Carry On by Rainbow Rowell. It’s got a pretty generic, faceless title, evoking memes, friendly encouragement, or the pleading tenor of Freddie Mercury in “Bohemian Rhapsody”. So what’s it about, you ask me. What could a book with that plain of a title be about? Well, I hope you’re ready for this: GAY HARRY POTTER.
For some, that description alone would be enough to have them running to their locally-owned and chain bookstores to purchase this novel, with its girth of nearly 600 pages and its eye-catching cover art. Be still, my AU (alternate universe, a phrase used in fan fiction) heart. However, for the nonbelievers, I’m willing to be a little more persistent and convince you to give this gem a fair shot.
Rainbow Rowell has a been a fixture within the young adult genre for a couple years now, thanks to her breakthrough bestseller Eleanor and Park: a sweet, intelligent, and bitter novel about an overweight outsider and a vaguely popular Korean boy with a love for comics falling into the confusing and enrapturing throngs of first love. Her follow up, Fangirl, while not met with as much commercial success, was still received with critical acclaim. Focusing on a young woman named Cath starting her college career as a creative writing major and facing difficulty moving away from her works of fan fiction to more original material, Fangirl acutely observed the inner anxieties of a talented writer finding her niche in her work and in her life. More importantly, however, the novel introduced two fictional characters that the protagonist wrote about, named Simon and Baz, about whom readers were dying to read more.
However, this demand for more Simon and Baz left the author in an interesting situation. You see, Simon and Baz are characters that existed within a book series within Fangirl: Cath wrote fan fiction about “The World of Mages”, a famous book series that, on the surface, sounds very similar to our own magical boarding school series, Harry Potter. So in Fangirl there were TWO stories involving Simon and Baz: the canon “World of Mages”, and Cath’s fan fiction about them. So, instead of writing either of those stories, Rainbow Rowell decided to write the “World of Mages” as she would have written, arguably writing fan fiction for a series within her own novel where the protagonist writes fan fiction as well. I know, it’s all very meta. And, on paper, it sounds like a complete mess.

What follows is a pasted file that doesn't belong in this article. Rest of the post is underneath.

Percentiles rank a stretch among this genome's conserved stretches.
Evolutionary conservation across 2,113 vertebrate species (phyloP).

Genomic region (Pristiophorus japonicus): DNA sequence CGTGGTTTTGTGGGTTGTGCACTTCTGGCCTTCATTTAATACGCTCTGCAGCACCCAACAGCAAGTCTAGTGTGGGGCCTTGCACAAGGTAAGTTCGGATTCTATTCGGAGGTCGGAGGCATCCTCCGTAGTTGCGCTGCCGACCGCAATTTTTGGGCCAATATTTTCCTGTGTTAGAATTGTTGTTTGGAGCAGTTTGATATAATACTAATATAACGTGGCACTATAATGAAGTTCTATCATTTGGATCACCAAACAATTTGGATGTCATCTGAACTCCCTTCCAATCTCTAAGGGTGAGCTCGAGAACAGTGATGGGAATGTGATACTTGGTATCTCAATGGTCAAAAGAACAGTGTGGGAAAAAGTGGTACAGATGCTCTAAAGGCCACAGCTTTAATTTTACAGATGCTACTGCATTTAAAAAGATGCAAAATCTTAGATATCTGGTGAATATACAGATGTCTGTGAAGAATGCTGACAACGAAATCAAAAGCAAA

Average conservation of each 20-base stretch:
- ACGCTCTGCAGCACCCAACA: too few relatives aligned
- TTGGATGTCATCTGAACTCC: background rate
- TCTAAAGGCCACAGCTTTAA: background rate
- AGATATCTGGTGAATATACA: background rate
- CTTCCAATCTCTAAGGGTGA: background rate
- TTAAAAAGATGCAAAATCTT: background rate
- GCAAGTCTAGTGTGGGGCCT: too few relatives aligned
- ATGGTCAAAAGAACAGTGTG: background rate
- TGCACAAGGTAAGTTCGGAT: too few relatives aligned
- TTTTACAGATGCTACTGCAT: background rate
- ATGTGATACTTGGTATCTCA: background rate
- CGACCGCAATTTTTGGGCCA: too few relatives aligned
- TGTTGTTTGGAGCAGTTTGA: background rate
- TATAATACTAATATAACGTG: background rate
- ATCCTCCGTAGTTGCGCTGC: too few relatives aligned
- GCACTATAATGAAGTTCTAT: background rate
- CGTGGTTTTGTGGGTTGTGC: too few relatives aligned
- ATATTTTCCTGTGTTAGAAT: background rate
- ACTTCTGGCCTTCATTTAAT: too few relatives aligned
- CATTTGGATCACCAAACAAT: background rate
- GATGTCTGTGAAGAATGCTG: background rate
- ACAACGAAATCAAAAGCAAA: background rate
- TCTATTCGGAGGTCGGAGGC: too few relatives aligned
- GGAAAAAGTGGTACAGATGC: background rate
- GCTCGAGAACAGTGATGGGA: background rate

So Rainbow Rowell should be commended for how well she’s able to pull it off.
Carry On begins as Simon Snow, our main character and Chosen One, the most powerful Mage in the world, is headed for his final year of training at the Watford School of Magicks. Needless to say, he’s feeling a little anxious about it: he’s going to be stuck with his roommate Baz again for another year (Simon is convinced that Baz is a vampire), there’s a prophecy that the head of the school is pressuring Simon to complete, and there’s a nasty creature that looks like an eleven year old Simon running around and sucking the magic out of areas of Europe, creating pockets of dead air where mages can’t use their abilities. It all sounds like a lot to unpack, as Carry On is kind of an alternate universe to Harry Potter and the Deathly Hallows, and at the beginning of the novel it’s a little alienating for the reader. But once Rowell figures out how to unpack all that backstory and is able to introduce the other lead characters, Carry On hits the ground running and keeps its addictive pace going until its rousing conclusion.